A question you may have never considered is: how do shipping companies stay afloat? Historically, the shipping industry had covered costs through bank loans, but after the economic recession of 2008, financial institutions have slowly begun to pull out. This reduction in bank lending, which hit an all-time low in 2014, is not likely to improve. Thus, the shipping industry has had to start looking to alternative methods of financing if they wish to remain competitive in the industry and continue acquiring vessels. Brian Ladin is the the founder of Delos Shipping, where he exercises his leadership skills and extensive experience investing in public and private businesses. Delos Shipping is a capital provider to the shipping industry, primarily focused on distressed assets, long term leases, and cyclical asset plays. Ladin has not only witnessed but been part of this financial shift in the industry and offers his insight into what he believes to be the two most viable sources of alternative financing for acquiring ships.
Financing through Export Credit Agencies
According to Brian Ladin of Delos Shipping, export credit agencies, otherwise known as ECAs, are one of the most stable financial alternatives for shipping companies. For those that don’t know, an ECA is a type of agency that offers to fund the international export-related activities, such as shipping, of a domestic company. ECAs are either private, or often, a quasi-government institution that acts as a mediator between the government and the exporting shipping company. An example of an ECA is the Export Import Bank of China, which is governed by the government of China and is the world’s largest ECA. Brian Ladin claims that the prevalence of ECAs within the shipping industry is already evident. Pre-2008, ECAs financed roughly 10% of the shipping industry debt, but by 2015, that number had risen to 33%. Specifically, ECAs aim to support the shipbuilding industry within their own country, and so they are often more likely to offer financing to shipping companies who order ships from their domestic shipyards.
Financing through Capital Markets
Secondly, Brian asserts that capital markets, which are financial companies involved in the private as opposed to the public market, are another method of alternative financing that the shipping industry is turning towards. Unlike export credit agencies, capital markets can offer shipping companies financing options that include longer maturities and fixed interest rates. Private equity firms have begun investing in shipping companies. Firms based in the United States have been especially interested in distressed asset sales by banks. The benefits of private equity firms lie in the financial flexibility that they offer shipping companies, shares Brian Ladin. These firms can extend more credit than banks ever could, as well as offer loans to high risk projects, many of which are considered much too risky for banks. The one downfall of private equity firms as a mode of alternative financing for acquiring ships is that there is growing concern about the issue of oversupply. Due to this new flow of capital into the shipping industry, there is worry that the market will be negatively affected, with there being more vessels in existence than there is demand for such vessels. This issue of oversupply has been plaguing the industry for several decades and Brian Ladin fears it could get worse if private equity financing remains such a large piece of the pie. That said, capital markets have been one of the most lucrative sources of funding for the shipping industry. Overall, capital market financing currently comprises 30% of all financing within the shipping industry.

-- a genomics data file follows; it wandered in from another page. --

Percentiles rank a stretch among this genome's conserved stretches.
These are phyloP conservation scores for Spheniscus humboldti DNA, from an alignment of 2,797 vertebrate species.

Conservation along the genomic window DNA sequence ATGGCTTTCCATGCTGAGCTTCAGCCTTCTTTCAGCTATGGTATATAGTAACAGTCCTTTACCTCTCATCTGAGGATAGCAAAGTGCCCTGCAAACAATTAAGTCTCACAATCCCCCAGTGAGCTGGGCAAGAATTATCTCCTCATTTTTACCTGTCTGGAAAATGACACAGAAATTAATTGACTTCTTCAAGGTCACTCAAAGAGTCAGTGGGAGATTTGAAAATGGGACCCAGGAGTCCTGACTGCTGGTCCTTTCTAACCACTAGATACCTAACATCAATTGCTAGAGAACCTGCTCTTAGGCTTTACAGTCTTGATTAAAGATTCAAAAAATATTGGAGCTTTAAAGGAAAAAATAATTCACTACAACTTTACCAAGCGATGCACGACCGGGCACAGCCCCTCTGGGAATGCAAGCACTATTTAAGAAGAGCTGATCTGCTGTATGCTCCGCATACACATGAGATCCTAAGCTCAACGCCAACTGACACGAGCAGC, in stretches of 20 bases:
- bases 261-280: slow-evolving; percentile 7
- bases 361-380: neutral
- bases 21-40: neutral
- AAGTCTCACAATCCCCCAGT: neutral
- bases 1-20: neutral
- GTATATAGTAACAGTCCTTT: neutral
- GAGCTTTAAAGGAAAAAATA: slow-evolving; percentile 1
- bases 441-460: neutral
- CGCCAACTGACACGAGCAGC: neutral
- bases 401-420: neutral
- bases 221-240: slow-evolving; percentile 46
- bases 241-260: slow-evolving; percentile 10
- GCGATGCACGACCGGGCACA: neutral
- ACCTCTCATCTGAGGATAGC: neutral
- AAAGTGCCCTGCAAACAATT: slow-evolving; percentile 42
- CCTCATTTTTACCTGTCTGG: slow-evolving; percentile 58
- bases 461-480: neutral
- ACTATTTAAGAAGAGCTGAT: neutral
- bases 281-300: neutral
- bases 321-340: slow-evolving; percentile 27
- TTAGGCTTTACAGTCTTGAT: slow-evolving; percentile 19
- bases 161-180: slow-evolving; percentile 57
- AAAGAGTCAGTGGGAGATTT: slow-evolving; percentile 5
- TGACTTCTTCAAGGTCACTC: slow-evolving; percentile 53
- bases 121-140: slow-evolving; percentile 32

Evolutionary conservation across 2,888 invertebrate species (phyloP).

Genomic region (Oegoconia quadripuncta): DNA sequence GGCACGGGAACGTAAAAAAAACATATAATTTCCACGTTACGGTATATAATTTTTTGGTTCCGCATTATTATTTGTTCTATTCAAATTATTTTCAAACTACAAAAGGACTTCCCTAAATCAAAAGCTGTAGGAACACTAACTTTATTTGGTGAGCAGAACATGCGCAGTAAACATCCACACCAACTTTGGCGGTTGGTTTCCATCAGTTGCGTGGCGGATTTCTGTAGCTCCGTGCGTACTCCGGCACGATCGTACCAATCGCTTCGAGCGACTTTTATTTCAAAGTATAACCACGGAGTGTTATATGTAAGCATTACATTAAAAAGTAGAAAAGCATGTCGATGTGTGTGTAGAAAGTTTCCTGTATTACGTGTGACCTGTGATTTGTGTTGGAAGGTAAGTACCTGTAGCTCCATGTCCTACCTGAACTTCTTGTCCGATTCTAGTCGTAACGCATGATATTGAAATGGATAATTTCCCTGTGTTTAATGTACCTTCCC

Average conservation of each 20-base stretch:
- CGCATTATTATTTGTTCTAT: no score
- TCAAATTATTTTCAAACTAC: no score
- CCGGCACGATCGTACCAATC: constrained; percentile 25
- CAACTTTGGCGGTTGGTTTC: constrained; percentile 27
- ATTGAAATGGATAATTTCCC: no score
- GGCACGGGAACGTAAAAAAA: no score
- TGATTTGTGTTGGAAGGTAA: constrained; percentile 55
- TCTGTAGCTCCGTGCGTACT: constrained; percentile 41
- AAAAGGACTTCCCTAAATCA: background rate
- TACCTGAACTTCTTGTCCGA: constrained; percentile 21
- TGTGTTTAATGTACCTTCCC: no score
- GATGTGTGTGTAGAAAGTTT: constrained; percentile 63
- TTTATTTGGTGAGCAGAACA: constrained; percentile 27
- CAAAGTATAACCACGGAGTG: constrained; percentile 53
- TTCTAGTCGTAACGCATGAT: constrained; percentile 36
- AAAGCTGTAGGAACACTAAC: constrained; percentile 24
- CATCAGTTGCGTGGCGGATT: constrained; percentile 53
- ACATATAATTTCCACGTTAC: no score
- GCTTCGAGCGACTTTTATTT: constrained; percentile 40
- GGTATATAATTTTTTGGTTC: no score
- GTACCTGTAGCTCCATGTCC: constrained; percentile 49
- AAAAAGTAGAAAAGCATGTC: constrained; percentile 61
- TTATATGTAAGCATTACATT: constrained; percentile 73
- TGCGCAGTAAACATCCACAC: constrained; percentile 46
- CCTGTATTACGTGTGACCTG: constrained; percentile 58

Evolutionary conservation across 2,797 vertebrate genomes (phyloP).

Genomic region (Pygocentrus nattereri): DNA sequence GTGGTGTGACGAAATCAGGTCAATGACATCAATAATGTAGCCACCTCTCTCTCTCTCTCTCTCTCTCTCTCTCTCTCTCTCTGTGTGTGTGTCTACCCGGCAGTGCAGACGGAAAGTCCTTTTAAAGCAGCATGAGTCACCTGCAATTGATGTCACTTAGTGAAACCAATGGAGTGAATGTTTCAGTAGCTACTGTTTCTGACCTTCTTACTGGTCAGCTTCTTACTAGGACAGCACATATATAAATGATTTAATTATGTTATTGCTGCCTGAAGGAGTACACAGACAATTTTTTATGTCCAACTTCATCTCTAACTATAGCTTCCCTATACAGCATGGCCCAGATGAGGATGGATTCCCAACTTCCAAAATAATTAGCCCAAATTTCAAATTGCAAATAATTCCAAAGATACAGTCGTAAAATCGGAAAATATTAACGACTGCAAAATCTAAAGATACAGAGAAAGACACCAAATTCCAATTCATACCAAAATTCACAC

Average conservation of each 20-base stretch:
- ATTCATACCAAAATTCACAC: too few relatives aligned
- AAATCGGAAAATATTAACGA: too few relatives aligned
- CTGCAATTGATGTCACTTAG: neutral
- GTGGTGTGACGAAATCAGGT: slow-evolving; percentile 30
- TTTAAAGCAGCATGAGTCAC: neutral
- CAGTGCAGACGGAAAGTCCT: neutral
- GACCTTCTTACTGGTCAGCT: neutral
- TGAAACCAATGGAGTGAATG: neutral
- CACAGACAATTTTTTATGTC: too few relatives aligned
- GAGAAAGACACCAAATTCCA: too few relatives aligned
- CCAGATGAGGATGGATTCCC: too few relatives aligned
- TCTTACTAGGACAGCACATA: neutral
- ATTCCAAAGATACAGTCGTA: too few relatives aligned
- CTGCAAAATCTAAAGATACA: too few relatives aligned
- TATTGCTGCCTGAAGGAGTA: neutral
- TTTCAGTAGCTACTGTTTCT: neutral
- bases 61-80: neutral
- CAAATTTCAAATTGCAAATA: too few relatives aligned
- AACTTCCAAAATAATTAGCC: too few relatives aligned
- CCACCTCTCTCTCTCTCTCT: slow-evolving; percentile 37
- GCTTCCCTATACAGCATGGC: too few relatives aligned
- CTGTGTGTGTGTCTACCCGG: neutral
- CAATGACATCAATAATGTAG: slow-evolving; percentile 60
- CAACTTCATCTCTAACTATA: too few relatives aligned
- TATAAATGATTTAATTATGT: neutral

Brian Ladin concludes that although financial institutions have been pulling out of shipping financing, there are alternatives that have stepped up to fill the void left behind.